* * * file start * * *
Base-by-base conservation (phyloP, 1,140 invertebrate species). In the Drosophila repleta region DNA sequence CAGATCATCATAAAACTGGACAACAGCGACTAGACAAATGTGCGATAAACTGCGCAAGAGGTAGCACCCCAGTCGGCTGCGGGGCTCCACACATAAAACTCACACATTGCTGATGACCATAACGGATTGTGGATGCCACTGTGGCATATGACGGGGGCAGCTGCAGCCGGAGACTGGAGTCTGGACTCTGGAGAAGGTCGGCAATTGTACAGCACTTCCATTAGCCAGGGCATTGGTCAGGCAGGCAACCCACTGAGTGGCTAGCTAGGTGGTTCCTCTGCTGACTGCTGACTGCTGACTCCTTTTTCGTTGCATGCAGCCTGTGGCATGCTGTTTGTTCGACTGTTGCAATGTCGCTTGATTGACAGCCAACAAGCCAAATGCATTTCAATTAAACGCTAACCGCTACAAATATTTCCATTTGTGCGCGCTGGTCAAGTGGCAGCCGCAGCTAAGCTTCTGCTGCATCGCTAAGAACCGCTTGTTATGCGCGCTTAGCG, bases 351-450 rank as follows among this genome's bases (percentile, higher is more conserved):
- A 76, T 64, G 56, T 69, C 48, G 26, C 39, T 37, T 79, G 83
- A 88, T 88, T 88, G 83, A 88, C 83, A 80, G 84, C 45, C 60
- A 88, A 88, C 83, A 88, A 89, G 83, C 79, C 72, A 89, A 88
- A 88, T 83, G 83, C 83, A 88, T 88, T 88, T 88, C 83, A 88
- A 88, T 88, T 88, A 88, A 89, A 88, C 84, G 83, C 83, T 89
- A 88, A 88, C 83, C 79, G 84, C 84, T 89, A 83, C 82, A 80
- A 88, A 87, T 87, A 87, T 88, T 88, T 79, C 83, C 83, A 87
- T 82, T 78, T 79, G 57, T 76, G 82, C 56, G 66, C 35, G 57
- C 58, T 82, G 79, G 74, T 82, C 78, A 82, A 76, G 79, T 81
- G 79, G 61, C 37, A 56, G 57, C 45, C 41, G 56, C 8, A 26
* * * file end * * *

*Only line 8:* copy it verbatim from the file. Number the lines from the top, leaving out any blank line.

- A 88, A 87, T 87, A 87, T 88, T 88, T 79, C 83, C 83, A 87